Couple of accessories have actually aroused such commentary, for and against, than the flower crown, so stylish of late among the neo-hippie celebration crowd. Despite critics, these decorative headpieces, whose history in folklore and art can be traced back to ancient civilizations, show no signs of fading from favor.
In agrarian societies, tied to the land and the seasons, flower crowns had terrific symbolic meaning. Worn for ritualistic and practical factors, they could highlight status and accomplishment (see Olympic olive wreaths). Complete of significance, floral headdresses were woven into the sartorial and social traditions of locations as distant as Russia and Hawaii.
With increasing industrialization, the flower crown became a romantic indication of the easy "nation" life (longed for, in an elegant version, by Marie Antoinette) and progressively appreciated for its decorative worth. While brides continued the ritualistic traditions of flower-wearing, it was the earth-mother hippies who have actually most influenced the accessory's existing incarnation. Discovering themselves partying rather than raking, these flower children would truss their slept-in hair with wildflowers to symbolize their connection to nature.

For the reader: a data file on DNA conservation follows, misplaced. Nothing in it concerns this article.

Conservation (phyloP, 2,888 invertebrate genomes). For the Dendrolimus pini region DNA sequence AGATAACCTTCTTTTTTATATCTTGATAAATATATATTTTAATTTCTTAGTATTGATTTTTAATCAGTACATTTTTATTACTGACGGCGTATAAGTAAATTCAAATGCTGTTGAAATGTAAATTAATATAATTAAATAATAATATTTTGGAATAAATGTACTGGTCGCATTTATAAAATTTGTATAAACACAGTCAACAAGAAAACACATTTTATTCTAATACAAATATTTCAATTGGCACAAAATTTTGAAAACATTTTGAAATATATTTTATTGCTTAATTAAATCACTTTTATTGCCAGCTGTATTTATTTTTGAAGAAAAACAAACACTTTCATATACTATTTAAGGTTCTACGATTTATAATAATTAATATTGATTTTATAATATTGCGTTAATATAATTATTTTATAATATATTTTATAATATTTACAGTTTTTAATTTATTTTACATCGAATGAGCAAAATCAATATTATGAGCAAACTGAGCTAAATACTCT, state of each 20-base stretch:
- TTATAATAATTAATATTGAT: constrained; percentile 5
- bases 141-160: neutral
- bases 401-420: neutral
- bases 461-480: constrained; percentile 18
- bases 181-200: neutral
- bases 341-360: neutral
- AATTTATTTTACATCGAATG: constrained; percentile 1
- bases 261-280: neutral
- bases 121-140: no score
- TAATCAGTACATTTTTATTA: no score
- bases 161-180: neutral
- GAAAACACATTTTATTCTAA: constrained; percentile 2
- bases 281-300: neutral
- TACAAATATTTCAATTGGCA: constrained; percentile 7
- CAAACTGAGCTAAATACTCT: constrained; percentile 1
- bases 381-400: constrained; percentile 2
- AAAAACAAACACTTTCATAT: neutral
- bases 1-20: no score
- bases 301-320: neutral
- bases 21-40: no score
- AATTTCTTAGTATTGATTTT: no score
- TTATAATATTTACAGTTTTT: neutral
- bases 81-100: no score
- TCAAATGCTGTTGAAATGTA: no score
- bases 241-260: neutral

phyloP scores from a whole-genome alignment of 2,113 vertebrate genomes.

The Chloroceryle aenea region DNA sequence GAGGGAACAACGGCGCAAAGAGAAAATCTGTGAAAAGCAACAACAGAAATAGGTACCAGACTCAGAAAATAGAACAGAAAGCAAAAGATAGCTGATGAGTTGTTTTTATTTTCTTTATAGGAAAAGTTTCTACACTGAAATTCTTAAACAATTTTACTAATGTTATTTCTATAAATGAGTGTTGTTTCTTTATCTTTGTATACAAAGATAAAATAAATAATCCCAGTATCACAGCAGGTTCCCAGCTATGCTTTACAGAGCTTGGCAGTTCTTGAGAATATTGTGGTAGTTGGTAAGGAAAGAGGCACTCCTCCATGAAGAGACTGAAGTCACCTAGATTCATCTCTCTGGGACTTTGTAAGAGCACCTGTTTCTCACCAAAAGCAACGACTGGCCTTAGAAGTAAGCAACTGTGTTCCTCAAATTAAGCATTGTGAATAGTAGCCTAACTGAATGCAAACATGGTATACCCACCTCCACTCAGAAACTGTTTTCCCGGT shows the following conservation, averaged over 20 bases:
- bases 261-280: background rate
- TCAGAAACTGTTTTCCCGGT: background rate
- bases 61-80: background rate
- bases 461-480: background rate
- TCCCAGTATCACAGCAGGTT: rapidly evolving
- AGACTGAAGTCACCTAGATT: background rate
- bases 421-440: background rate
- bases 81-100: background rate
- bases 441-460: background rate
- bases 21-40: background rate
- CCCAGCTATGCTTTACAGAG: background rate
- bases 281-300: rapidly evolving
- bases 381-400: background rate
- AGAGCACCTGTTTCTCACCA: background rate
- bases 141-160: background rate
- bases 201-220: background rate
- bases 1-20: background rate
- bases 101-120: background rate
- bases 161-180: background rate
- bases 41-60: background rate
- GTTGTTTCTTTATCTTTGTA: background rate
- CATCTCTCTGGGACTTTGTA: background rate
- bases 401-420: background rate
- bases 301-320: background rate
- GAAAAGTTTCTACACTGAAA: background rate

In still more recent years, the flowers have even taken a subversive turn on the runways, with Rodarte designers Kate and Laura Mulleavy adorning models with burnished coronets and cast-metal petals-- and letting loose a fresh wave of flower mania amongst the style flock at the same time. In honor of the summertime solstice, a motivating look back at flower crowns throughout history.
In agrarian societies, connected to the land and the seasons, flower crowns had great symbolic meaning. With increasing industrialization, the flower crown ended up being a romantic sign of the easy "nation" life (longed for, in a have a peek at this web-site stylized variation, by Marie Antoinette) and progressively appreciated for its decorative worth. Finding themselves partying rather than plowing, these flower kids would truss their slept-in hair with wildflowers to represent their connection to nature.